If Hispania were serious Christian Klien would have remained in the car for Suzuka, perhaps alongside Yamamoto. The Japanese driver has Formula One experience, he's a marketable commodity in his homeland and is no less competitive than Senna or Chandhok. Klien meanwhile seems the most competitive of the bunch, trumping Senna by more than a second during qualifying at Singapore on a circuit, and in a car, he'd never driven. It was a tremendous statement from the Austrian, who openly admits his future in Formula One is far from secure, and to beat Senna by such a considerable margin was a feat unlikely to have been missed by others in the paddock. While all this was happening Karun Chandhok, with no active role to play for the team, sat with his chin on his hands watching qualifying from the hospitality suite.

Corporate and technical direction are of paramount importance in Formula One, and share significant synergies. Without money the team cannot develop, and without development teams cannot expect to make progress.

Hispania doesn't appear to have a corporate brand or image. Staff appear to wear jeans and whichever shoes they pick up in the morning, with a grey t-shirt that looks like it's faded in the wash. Lotus and Virgin, by contrast, have both branded and positioned themselves well, crisp corporate uniforms giving the impression of one singular entity. HRT's is not an endearing image to a potential sponsor, especially when they're stood alongside Lotus with their crisp white shirts, green trousers, and shoes to match. Lotus looks like a team, Hispania look like a bunch of enthusiasts who've lucked onto the sports biggest stage.

The hospitality suite in Singapore used outdoor furniture common to all hospitality suite buildings up and down the pit lane. While inside other teams had fitted their areas out with plasma screens and reasonable furniture, Hispania didn't. Their hospitality area gave the striking impression they'd dragged the outdoor furniture inside, giving a very good impression of a university students dormitory.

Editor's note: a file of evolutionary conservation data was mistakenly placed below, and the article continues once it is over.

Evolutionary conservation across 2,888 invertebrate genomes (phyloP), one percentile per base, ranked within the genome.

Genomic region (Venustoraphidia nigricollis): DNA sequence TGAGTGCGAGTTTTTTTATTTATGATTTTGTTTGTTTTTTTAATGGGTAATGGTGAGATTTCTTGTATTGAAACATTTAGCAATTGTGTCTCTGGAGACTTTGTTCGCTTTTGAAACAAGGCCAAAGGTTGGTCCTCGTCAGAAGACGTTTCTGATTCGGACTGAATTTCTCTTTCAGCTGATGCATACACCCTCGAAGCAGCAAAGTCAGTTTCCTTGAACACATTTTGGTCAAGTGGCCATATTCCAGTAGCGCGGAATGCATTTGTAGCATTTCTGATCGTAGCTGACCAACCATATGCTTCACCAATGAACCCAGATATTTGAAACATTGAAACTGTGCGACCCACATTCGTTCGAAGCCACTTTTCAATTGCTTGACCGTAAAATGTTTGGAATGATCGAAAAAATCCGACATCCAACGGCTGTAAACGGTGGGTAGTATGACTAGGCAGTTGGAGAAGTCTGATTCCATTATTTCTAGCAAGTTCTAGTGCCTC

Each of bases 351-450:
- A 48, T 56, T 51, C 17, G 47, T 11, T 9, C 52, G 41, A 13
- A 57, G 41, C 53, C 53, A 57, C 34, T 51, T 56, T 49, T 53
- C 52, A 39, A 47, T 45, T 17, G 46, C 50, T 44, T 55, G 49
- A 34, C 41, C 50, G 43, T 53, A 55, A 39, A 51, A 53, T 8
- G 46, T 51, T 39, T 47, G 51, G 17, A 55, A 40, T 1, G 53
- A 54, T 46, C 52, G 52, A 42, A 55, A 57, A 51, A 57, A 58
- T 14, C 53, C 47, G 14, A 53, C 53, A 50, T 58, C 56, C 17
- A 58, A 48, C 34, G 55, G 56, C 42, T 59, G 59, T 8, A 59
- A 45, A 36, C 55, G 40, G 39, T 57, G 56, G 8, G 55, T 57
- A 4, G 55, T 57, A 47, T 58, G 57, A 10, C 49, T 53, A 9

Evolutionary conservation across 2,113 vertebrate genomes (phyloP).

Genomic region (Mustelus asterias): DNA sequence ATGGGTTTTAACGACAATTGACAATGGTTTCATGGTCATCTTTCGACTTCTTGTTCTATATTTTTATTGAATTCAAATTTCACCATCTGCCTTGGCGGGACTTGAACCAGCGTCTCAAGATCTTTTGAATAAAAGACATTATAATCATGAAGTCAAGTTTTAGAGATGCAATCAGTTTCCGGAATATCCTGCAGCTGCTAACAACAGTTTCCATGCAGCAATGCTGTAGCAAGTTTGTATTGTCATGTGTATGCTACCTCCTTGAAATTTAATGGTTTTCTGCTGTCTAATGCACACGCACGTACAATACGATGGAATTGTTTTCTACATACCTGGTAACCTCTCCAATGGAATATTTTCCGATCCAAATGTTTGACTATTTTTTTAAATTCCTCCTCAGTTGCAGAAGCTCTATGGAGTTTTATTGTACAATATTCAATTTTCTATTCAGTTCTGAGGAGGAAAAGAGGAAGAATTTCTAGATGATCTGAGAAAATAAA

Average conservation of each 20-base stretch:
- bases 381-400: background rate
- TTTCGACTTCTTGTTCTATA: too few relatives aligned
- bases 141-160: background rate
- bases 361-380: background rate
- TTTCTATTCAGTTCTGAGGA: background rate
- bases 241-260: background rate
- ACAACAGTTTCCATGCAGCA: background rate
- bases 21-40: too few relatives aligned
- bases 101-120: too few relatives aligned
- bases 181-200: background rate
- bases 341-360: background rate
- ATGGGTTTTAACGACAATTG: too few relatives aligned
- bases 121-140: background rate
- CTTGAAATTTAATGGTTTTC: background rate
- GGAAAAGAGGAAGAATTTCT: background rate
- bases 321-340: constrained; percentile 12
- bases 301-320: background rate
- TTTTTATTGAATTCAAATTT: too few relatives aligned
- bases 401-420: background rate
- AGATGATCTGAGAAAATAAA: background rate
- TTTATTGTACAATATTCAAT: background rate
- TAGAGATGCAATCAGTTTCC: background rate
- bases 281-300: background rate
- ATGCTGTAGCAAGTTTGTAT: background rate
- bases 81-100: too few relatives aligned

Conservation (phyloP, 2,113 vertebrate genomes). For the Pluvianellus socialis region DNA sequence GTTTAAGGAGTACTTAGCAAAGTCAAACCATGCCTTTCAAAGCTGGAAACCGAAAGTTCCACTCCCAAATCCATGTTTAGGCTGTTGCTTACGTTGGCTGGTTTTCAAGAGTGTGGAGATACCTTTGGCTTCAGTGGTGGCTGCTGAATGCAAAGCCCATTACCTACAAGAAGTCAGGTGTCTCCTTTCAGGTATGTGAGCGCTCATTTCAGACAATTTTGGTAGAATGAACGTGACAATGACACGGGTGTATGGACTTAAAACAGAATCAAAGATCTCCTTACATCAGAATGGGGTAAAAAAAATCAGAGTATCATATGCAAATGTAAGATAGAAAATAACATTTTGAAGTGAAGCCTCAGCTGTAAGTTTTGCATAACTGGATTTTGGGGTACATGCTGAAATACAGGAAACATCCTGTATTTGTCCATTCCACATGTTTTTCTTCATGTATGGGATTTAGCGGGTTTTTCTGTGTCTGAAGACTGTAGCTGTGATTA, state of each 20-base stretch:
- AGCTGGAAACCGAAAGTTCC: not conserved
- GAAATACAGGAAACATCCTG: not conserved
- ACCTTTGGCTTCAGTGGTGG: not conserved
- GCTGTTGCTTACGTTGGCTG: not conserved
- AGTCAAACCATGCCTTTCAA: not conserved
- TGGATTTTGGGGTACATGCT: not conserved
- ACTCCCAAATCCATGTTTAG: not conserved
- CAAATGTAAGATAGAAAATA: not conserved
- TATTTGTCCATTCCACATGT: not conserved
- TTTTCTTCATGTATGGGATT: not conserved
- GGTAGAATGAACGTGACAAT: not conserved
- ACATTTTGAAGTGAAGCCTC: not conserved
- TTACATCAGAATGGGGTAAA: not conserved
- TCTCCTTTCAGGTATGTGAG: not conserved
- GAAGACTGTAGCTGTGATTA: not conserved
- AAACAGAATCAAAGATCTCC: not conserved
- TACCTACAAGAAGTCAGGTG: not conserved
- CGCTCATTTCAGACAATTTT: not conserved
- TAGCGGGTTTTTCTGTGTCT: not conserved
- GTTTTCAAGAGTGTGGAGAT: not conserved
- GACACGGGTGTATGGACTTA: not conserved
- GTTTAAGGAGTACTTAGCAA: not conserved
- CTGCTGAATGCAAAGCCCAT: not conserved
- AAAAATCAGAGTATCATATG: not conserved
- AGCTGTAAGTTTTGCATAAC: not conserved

The team needs investment, clearly, as well as a strong personality capable of leading the team. Colin Kolles doesn't appear to be that man, his coarse dealings with the press not endearing the man to the journalists. Without positive press it's difficult to imagine sponsors lining up to sign with a team rooted to the back of the grid, with no sign of moving forward any time soon.

The level the team currently operates to is notably lower than even their fellow newcomers, and seems unsustainable to the casual observer. There is no room for pretenders in Formula One, and that seems to be what HRT are doing - playing at being a real racing team.

What is the future of Hispania Racing Team, who are apparently broke, obviously slow, and drifting like a rudderless ship in the ocean that is Formula One? Perhaps fresh investment and ownership is the best way forward for a team that would otherwise appear to be living on borrowed time.

Whatever the case may be, it seems the team needs to sort out some relatively fundamental issues relating to technical, financial and personnel if it is to have any hope of survival. If not Hispania Racing Team is almost certain to join Simtek, Forti, Larrousse, Lola, and countless hopefuls, who were never able to overcome the not insignificant task of extricating themselves from the back of the grid before the creditors close in.

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Published: 18/10/2010